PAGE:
amplifier stability and compensation

Discussion in 'Electronic Design' started by [email protected], May 5, 2005.

1. Guest

Hi guys, I've a project on amplifier stability and compensation. I'm
about half way through it now, anyboody got any info or anything
interesting. It's a fairly simple project, what i have to do is complie

notes that will be used to teach 3rd year electronics students about
amplifier stability.

The next stage is where i create four one-hour lab session to
demonstrate how to;

calculate the loop-gain,
show how the loop gain varies with frequency,
show how a amplifier becomes unstable,
demonstrate how to stabilise it.

I haven't completely decided on these labs so if anybody thinks they'd
do it differently please let me know.

I've already decided that i'm going to use simple op-amp circuits in
these labs. What i need to do is create these circuits. Does anyboddy
have any examples / suggestions/ ideas on what circuits would suit the
labs?

pspice?

Mark

3. Jim ThompsonGuest

I would have responded, but "dr_stephen_quinn" is clueless... trying
to "teach" material he knows nothing about :-(

...Jim Thompson

4. Don PearceGuest

One thing I would suggest is that you start with an oscillator - how
it works, and what conditions you need to achieve to ensure
oscillation. That way, when you move on to amplifier stability, your
students will understand what you are trying to avoid, and why.

d

Pearce Consulting
http://www.pearce.uk.com

The tricky part is always, "But if the loop gain starts out as being greater
than one, what causes it to drop to one once oscillations build? And how much
bigger than one should it be anyway?" If you are going to go this route, I'd
probably be tempted to use HP's old audio oscillator that uses the light bulb
as the negative resistance device!
I think it's intuitively clear to most students that "bad things happen" just
from looking at the math when you hit zero phase or gain margin, even if it
may not end up being an oscillator (and there times when a badly compensated
op-amp just swings to a rail and sits there rather than oscillating ).

---Joel

6. John WoodgateGuest

^^^^^^^^^^
That'll be the day!

7. Rich The Newsgroup WackoGuest

Trust me - there ain't nothing intuitive about it, when you're working
with equations. Unless you're talking about the "intuition" that says,
"That's an asymptote" or "that's a cusp" or that sort of thing.

And trust me, arithmetic students don't have the experience with real
world components for any of their behavior or attitudes to be called
"intuitive".

Or don't trust me - observe reality for awhile - it's kinda fun, sometimes. ;-)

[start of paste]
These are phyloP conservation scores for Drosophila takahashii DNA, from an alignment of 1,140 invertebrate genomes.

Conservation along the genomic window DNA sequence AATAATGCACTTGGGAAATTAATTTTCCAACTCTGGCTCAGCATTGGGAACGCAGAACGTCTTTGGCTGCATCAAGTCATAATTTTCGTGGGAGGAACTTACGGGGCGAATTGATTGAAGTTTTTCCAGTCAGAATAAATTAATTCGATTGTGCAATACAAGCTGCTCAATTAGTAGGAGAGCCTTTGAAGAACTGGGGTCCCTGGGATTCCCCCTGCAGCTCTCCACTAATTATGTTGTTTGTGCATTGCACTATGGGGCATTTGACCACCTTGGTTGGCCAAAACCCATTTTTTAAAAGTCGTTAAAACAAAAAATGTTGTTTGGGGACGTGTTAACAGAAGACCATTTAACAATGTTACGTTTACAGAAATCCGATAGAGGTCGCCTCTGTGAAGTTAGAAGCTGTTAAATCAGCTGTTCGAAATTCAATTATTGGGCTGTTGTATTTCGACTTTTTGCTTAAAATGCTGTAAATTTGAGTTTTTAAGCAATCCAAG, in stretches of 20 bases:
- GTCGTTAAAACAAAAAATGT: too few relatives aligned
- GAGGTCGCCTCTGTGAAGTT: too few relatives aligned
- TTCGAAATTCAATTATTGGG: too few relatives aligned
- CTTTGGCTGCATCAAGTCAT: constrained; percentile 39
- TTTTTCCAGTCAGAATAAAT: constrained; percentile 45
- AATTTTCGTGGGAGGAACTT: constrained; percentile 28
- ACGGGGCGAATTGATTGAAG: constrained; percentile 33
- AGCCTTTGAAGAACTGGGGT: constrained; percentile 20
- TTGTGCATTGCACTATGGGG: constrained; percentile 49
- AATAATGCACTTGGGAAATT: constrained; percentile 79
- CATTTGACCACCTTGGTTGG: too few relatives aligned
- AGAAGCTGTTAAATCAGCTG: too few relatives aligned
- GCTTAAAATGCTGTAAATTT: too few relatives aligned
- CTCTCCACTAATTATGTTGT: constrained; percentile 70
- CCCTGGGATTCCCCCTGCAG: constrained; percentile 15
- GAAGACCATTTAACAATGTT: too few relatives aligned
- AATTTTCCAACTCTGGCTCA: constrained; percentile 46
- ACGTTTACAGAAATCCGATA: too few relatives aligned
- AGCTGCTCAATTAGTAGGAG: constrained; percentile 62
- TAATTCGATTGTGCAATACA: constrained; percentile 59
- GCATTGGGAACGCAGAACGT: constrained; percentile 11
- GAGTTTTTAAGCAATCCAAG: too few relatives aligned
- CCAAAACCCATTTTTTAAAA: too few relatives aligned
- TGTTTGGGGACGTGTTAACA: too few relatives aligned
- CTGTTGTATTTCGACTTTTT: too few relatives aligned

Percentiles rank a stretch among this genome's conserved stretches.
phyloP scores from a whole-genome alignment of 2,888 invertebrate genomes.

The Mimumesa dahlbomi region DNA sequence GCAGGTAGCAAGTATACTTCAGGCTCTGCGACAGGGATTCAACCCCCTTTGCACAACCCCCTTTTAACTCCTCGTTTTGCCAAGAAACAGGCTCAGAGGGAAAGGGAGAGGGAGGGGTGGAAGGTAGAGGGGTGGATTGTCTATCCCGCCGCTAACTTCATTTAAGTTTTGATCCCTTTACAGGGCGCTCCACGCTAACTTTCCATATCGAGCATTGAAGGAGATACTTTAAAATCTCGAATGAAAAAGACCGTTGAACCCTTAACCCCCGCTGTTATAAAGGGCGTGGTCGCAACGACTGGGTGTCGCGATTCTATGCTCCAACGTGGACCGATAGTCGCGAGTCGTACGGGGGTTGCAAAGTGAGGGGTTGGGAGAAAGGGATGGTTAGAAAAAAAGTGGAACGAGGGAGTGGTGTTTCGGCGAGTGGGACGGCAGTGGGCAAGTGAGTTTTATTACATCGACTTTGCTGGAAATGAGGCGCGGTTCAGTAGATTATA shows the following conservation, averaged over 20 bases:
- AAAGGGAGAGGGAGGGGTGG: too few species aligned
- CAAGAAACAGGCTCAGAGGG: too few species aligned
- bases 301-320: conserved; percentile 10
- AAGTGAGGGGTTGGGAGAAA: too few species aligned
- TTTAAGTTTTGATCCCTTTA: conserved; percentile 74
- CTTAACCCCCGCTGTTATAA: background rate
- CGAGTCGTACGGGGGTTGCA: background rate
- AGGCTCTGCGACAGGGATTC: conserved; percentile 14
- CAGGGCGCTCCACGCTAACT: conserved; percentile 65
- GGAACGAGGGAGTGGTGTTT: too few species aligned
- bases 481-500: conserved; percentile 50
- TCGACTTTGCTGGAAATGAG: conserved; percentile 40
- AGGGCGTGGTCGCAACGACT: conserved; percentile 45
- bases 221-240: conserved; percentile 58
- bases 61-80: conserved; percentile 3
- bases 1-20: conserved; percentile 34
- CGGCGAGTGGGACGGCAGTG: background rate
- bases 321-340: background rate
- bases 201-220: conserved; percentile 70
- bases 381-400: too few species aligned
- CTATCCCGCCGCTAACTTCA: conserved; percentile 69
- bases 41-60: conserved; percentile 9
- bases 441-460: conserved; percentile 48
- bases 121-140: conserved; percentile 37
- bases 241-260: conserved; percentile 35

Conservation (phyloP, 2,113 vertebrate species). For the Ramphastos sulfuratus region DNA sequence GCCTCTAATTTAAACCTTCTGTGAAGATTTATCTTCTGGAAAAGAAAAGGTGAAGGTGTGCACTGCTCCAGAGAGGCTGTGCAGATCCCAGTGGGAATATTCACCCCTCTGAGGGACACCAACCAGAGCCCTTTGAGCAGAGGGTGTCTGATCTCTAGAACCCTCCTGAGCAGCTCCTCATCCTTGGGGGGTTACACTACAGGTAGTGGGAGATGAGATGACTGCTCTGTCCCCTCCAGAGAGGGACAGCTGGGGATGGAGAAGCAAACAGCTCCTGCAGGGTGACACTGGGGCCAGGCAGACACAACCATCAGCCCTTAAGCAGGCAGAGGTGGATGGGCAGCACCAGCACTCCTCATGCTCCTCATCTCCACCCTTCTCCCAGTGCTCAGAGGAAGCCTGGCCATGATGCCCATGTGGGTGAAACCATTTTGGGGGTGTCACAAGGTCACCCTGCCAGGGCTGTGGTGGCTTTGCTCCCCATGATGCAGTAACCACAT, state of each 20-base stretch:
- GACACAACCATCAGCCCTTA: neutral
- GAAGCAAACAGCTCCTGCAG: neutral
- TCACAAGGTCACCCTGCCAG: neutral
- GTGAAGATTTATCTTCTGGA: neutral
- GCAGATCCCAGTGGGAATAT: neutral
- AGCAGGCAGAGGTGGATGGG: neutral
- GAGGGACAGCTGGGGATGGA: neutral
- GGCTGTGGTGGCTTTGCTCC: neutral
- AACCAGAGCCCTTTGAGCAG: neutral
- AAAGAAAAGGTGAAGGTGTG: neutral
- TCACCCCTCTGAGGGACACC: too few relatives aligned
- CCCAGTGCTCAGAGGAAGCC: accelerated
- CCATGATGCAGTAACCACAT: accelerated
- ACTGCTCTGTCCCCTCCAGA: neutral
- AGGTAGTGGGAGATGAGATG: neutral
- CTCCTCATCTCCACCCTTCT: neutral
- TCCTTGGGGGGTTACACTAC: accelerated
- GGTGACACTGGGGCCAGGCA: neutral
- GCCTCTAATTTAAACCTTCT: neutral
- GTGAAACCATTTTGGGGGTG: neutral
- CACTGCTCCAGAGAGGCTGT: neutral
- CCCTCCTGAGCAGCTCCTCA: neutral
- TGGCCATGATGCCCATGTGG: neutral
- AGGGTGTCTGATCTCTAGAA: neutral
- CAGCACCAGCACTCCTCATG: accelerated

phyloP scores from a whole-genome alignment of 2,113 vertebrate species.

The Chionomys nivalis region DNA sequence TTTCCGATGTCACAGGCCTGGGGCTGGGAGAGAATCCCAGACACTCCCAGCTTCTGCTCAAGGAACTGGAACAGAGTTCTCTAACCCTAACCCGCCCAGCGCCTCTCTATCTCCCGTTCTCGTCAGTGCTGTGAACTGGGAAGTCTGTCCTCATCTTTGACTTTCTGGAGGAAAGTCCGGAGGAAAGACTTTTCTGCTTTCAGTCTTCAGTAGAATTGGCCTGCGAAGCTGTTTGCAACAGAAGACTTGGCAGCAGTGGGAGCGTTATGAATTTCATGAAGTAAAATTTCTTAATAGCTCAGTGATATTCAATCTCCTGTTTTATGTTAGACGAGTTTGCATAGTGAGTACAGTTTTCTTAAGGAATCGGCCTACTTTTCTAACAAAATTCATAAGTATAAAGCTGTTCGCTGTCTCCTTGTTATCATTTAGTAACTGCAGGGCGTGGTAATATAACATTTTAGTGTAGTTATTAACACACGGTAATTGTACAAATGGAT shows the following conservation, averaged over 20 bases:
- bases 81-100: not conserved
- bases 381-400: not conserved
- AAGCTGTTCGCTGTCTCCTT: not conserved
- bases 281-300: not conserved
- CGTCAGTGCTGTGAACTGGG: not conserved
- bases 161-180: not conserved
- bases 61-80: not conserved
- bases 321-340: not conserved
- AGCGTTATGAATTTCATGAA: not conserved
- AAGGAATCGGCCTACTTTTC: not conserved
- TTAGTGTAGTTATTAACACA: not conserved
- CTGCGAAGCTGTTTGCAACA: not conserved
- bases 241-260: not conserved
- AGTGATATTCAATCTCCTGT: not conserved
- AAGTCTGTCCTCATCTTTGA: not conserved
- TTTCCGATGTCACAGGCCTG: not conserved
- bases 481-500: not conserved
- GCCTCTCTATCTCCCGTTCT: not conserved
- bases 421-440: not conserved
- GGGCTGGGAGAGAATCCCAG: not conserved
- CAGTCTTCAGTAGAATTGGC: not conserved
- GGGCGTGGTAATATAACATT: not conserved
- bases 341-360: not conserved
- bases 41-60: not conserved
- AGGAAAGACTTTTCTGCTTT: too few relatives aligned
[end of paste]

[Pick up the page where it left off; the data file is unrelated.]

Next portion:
8. Rich The Newsgroup WackoGuest

Boy, ya got us there! A negative resistance device will oscillate ALL ON
ITS OWN, given a suitable resonance in the neighborhood. %-}
--
Cheers!
Rich
------
"There was a young man of Calcutta,
Who tried to write "****" on a shutter.
When he got to c-u,
A pious Hindoo
Knocked him ass-over-head in the gutter."

9. Pooh BearGuest

Likewise. Even worse it's clear he has no real world experience. That's

Graham

10. John PerryGuest

On the other hand, he's actually asking us for guidance. How many
academics do you know whose noses aren't too high in the air to notice
us who've burnt our fingers with soldering irons?

jp

11. Pooh BearGuest

I have absolutely NO idea how the ones on my degree course ever got to teach
*anything*.

Graham

12. Don PearceGuest

That isn't tricky at all. The signal builds until the amplifier hits
the rails and there is no more gain.
feedback - indeed the term is used in the media these days to mean a
good thing. That stuff gets ingrained at a cultural level and can be
hard to shift.

d

Pearce Consulting
http://www.pearce.uk.com

13. John WoodgateGuest

I read in sci.electronics.design that Don Pearce <>
It MAY limit on output voltage but in general the limiting can be due to
any one of several possible non-linearities.

14. Don PearceGuest

Not in an amplifier it isn't. One hopes that there are no other
non-linearities short of limiting. In an RF oscillator, of course, the
limiting action tends to be rather softer.

d

Pearce Consulting
http://www.pearce.uk.com

15. John WoodgateGuest

I read in sci.electronics.design that Don Pearce <>
There are well-designed amplifiers and simple one- or two-transistor
amplifier 'designed' by students. Limiting on base-emitter non-linearity
or one-sided limiting at the collector are common phenomena.

Those who can, do. Those who can't do, teach. Those who can't even teach,

And, of course, when reality hits the rails, nobody knows how to deal with
it.

18. Guest

Ok, to clarify;
I know the amplifier stability criterion, all i'd like to see is
what labs you think would be useful in teaching the subject.
The project concerns the METHOD of instruction of this topic, so
any links to university sites or completed projects would be spiffing.

Thanks to those who had a positive input.
(F.Y.I. that's not you Jim)

19. Rich GriseGuest

Method of instruction? Ask leading questions, and let them use all of
the references they can carry.

Start at the beginning, and answer ALL questions - encourage interruptions.

Tell them what you intend to accomplish in the session, and let them
participate in achieving that goal.

Other than that, I don't really know how to teach. Be firm, but fair
and consistent.

Yeah, that pretty much sums it up from my perspective.

Break a Leg!
Rich

20. Jim ThompsonGuest

You are most welcome !-)

...Jim Thompson